During discussion with target groups during programme, the end user must include as many perspectives and suggestions as possible. This can be achieved through the use of brainstorms to engage participants in bringing their own views to the discussions. One can also include opportunities to meet people from a workplace, or from the local community, to have discussions and get to know their attitudes and beliefs and create opportunities to learn about each other. The trainer can introduce topics based on values and attitudes and help the participants create questions to ask the guest. Make sure the participants have been prepared for the guest and emphasise the importance of keeping an open mind and respecting the views of others. The trainer can ask the target group to reflect on their beliefs about their host culture in conjunction with visits or encounters with locals regarding products, practices, and perspectives.

Skills of interpreting and relating

This describes an individual’s ability to interpret, explain, and relate events and documents from another culture to one’s own culture.

How can this be implemented in the programme?

Once the target group has spent time examining their attitudes and beliefs, participants can start to engage in tasks that encourage thoughtful and rational evaluation of perspectives, products, and practices related to the host culture. The toolbox chapter relating to Transitional skills includes activities that can be used for this purpose.

This will enable participants to draw from knowledge acquired during earlier phases to defend, with proof of rigorous inquiry and thoughtful reasoning, their beliefs about the host culture. Once the target group has acquired a deeper understanding of the target culture, their beliefs and attitudes will change, resulting in a more profound understanding of the host culture. Especially applying disputations to beliefs, and working with the cognitive diamond, is relevant in this stage.

This can also be achieved by working with tasks that involve taking the time to read, analyse or interpret scenarios (e.g. videos, role plays, narratives, podcasts). It is possible to, for example, discuss examples where conflicts arise due to misunderstandings. Set a scenario for the participants and ask them to analyse the situation. What has happened, why, and what do participants suggest could be done differently to circumvent the conflict?

Skills of discovery and interaction

The ability to acquire new knowledge of a culture/cultural practices and to operate knowledge, attitudes, skills in real-time communication and interaction.

How can this be implemented in the programme?

The trainer should create activities that encourage participants to consider new values and beliefs based on their own discoveries during situations of cooperative investigation. This means working to control the direction of own learning while the role of the trainer is that of a guide throughout the process of discovery. It is not the trainer’s role to push a personal viewpoint on the target group. The end user should instead create an open environment of inquiry in a way that inspires participants to discover the origins of judgments or stereotypes independently.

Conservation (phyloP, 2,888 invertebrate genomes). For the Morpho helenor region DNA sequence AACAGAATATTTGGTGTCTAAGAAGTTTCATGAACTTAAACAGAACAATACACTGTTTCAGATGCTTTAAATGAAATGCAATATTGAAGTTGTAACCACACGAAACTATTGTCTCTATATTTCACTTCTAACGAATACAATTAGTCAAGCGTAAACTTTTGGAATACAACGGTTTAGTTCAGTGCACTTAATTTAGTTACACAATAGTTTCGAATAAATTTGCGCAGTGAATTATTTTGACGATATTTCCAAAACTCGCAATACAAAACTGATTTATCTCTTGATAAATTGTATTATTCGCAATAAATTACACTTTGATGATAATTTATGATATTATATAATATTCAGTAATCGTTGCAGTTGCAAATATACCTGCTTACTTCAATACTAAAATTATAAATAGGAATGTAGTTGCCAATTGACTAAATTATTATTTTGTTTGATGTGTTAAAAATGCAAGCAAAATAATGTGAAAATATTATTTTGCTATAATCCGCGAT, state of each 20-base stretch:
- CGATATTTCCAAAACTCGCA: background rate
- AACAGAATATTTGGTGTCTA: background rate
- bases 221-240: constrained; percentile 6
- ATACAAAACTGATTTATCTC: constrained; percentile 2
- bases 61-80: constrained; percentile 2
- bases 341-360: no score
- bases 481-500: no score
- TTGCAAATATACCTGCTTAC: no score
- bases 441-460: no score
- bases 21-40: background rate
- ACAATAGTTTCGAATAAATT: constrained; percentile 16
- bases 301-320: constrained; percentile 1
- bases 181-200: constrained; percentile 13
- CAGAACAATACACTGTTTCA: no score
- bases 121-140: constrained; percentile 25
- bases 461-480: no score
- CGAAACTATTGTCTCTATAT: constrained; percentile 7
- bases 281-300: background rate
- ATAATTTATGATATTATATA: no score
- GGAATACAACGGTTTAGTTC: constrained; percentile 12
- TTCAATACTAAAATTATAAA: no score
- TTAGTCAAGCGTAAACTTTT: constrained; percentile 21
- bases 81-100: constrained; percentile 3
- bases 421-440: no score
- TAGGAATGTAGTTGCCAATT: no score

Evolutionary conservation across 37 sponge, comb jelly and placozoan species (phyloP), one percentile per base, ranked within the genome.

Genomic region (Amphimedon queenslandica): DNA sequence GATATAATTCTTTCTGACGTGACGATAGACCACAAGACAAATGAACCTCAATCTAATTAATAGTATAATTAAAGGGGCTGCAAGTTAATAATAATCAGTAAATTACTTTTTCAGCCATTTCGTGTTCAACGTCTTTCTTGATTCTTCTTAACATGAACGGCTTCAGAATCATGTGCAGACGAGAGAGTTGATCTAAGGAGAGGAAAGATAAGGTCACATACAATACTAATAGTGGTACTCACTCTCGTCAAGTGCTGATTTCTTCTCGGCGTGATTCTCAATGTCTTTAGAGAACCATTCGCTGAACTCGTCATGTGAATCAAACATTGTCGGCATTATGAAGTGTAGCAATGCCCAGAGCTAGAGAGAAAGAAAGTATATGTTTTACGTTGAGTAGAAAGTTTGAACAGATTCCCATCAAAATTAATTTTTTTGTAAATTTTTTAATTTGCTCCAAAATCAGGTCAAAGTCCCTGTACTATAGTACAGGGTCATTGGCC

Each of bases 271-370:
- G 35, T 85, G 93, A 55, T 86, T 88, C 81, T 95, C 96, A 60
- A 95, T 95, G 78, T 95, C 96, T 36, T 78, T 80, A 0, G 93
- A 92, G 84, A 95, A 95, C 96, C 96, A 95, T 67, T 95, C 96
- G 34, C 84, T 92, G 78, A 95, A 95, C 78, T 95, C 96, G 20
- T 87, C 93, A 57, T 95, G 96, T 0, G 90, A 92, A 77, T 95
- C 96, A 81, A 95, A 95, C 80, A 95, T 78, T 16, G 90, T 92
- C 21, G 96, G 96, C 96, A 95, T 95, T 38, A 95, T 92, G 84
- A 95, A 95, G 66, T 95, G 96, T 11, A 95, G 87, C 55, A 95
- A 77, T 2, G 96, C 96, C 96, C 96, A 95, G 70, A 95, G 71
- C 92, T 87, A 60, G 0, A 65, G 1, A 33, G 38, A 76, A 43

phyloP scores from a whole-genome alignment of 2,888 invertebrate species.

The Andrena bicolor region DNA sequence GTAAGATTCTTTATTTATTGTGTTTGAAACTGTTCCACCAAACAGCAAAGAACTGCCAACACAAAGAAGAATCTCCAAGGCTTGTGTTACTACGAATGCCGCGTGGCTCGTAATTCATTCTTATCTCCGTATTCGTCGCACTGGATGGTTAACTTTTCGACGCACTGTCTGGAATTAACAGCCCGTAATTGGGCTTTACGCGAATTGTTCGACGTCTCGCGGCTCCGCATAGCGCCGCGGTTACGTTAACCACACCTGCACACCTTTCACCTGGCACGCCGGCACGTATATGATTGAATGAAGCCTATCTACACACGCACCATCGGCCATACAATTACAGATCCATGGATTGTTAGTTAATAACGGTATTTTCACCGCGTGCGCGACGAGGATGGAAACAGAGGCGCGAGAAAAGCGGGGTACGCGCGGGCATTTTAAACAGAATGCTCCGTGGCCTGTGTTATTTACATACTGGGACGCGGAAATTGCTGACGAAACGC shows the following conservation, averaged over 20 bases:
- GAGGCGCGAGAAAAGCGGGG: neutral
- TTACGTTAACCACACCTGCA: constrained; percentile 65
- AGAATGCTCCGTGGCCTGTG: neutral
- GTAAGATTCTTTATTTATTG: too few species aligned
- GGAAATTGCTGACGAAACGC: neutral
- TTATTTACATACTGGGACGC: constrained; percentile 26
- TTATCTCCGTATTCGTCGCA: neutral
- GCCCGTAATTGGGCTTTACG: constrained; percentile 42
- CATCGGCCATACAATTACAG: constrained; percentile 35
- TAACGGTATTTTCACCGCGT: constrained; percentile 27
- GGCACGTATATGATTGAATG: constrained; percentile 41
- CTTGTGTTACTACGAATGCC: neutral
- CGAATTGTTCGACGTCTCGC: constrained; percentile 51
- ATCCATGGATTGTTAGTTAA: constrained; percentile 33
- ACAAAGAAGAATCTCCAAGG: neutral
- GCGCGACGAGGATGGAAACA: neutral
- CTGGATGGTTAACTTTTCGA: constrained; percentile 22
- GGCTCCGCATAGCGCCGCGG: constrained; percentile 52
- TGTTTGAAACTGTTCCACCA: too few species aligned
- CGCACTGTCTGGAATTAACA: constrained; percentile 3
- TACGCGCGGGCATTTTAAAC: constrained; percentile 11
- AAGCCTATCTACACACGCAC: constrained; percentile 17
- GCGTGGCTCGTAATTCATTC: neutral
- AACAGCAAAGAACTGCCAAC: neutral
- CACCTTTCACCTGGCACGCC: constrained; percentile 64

This is not only related to knowledge on one specific culture, rather:

  • Understanding how social groups and identities function
  • Knowledge about social processes and the results of these
  • Understanding other people and oneself
  • Understanding individual and societal interaction
  • Knowing and remembering facts about other countries
  • Awareness and knowledge about auto stereotypes (on own culture)
  • Awareness and knowledge about hetero-stereotypes (culture of others)

How can this be implemented in the programme?

Brainstorm the social groups that exist in the host society, as well as the target group’s countries of origins. Look for similarities between these societies. In this situation the participant can take into account the information from the other class members and learn about their backgrounds.

Use the Cultural Iceberg to illustrate social norms and discuss how this can be useful when interacting with others. Draw an iceberg on the board, and place words in the iceberg, where the participants help find nouns and/or verbs to write in the three levels. (see iceberg diagram on page 10 for inspiration). Have the target groups work on and do presentations about their home countries and invite guests from the local community for question and answer sessions about living in the host society.

Critical cultural awareness

The ability to evaluate critically on the basis of explicit criteria, perspectives, practices, products in one’s own and other cultures. Dealing with people from another culture always involves the task of evaluating the culture. This evaluation often leads to some sort of generalisation or stereotyping. When aiming for a critical evaluation of another culture, the participant must have acquired the other four levels of competences (Attitudes, Skills of Interpreting and Relating, Skills of Discovery and Interaction, and Knowledge), including a critical perspective on one’s own culture.

How can this be implemented in the programme?

Participants must be presented with opportunities to practice the skill of critical evaluation. Participants need to learn how to evaluate the practices, products, and perspectives of the host culture. Therefore, participants need time to identify and reflect upon preconceived ideas, judgments, and stereotypes toward individuals from the host culture. It is inevitable that a certain amount of predetermined ideas will be introduced to intercultural conversations. For this reason, it is the role of the trainer to guide participants in considering the origins of these preconceived notions, provide assistance in questioning the validity of these, and determining whether or not these judgments are rational or unsound.